Stephanie Slagle serves as the Executive Operations Director to the President at MountainSeed. She joined MountainSeed in 2012 and has held various positions within the growing organization before transitioning into her current role in 2017.

Stephanie Slagle Podcast

In this episode, Stephanie walks through a game-changing process she and her team use to lead productive and efficient meetings with the c-suite and leadership teams at her company. It’s called Entrepreneurial Operating System (EOS) and you can find out more and download free tools at


Problems are like mushrooms: When it’s dark and rainy, they multiply. Under bright light, they diminish.

– Gino Wickman


Stephanie Slagle Leader Assistant Podcast


Stephanie Slagle serves as the Executive Operations Director to the President at MountainSeed. She joined MountainSeed in 2012 and has held various positions within the growing organization before transitioning into her current role in 2017. Prior to joining MountainSeed, she spent 7 years in wireless retail. Stephanie has a passion for driving accountability through positivity and inclusion. She lives in Atlanta with her husband, two children, and cat.


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Stephanie Slagle 0:00
Hi I’m Stephanie Slagle and today’s leadership quote comes from Gino Wickman. Problems are like mushrooms. When it’s dark and rainy, they multiply under bright light they diminish.

Podcast Intro 0:15
The Leader Assistant Podcast exists to encourage and challenge assistants to become confident game changing leader assistants.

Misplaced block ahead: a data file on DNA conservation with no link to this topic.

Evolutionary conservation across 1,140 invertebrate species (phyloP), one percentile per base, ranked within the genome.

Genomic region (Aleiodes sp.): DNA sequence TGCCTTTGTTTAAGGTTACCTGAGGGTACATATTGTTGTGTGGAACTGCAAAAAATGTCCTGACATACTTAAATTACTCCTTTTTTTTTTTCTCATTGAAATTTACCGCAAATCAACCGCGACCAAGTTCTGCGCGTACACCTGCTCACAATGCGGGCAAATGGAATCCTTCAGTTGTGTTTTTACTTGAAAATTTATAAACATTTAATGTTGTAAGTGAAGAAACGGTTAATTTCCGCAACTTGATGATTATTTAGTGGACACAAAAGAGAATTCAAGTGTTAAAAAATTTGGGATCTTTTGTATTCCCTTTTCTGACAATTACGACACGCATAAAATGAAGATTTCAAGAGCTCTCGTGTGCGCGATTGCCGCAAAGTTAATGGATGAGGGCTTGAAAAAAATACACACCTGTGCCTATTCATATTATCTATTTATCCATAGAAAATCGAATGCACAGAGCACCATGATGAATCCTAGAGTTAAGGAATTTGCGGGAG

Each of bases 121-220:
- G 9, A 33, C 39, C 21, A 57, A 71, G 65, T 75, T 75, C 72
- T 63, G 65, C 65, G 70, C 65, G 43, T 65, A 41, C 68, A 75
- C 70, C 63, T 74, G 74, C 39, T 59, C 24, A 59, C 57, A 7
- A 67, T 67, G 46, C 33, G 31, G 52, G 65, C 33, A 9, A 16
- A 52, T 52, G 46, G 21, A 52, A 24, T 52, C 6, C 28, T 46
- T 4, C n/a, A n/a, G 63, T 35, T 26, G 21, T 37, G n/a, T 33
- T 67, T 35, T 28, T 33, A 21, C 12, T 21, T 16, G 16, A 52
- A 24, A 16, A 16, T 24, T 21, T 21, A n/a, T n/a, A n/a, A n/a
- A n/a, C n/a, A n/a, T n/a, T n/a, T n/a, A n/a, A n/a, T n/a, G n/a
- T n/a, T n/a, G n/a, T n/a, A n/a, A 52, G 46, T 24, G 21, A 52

Jeremy Burrows 0:26
Hey friends, thanks for tuning in to The Leader Assistant Podcast. It’s episode 122, you can check out the show notes for links to connect with our guests today, as well as check out the resources mentioned in this episode. Just go to That’s Also, I wanted to invite you to join our premium membership subscription. We have tons of resources, tons of sessions recorded, where we talk about negotiation, we talked about leading executive assistant team, we talk about what it takes to be a chief of staff. We talk about burnout, leadership, all in a group setting with top executive assistants from all over the world. We have monthly group coaching training sessions, and then we record those and share them on our private online community. So Check it out to join us we’d love to have you. And if you have any questions about it, feel free to ping me. Send me an email at That’s If you have any questions about our membership, all right, enjoy this episode and have a great day. Hey friends. Thanks for tuning in to The Leader Assistant Podcast. It’s your host Jeremy Burrows. And today I’m speaking with Stephanie Slagle. She’s the Executive Business Operations Director at Mountain seed, which is a commercial real estate services company in Atlanta, Georgia. Stephanie, how’s it going?

Stephanie Slagle 2:15
Hi, Jeremy, thank you so much for having me.

Jeremy Burrows 2:18
And are you from Georgia? Or are you just in Georgia at the moment?

Stephanie Slagle 2:26
I was born in Tampa, Florida, but I did pretty much grew up in Georgia and a place called Fayetteville which is south of Atlanta. And I now my husband and I and our two children and our cat. We live in Atlanta on the north, northwest side.

Jeremy Burrows 2:48
So are the peaches really that good?

Stephanie Slagle 2:53
Yes, I have to say they are

Jeremy Burrows 2:55
awesome. You know, peaches are one of those things. This is kind of the rant I’m gonna go on. But I love peaches. They’re like one of my favorite things in the world. But it’s so hard to like pick a good peach and get a good batch like you can you can get a bad peach so easily that it’s like, almost discourages me from buying peaches. But anyway. Yeah. All right, well, let’s jump in. So tell us a little bit about your role at Mountain seed.

Stephanie Slagle 3:28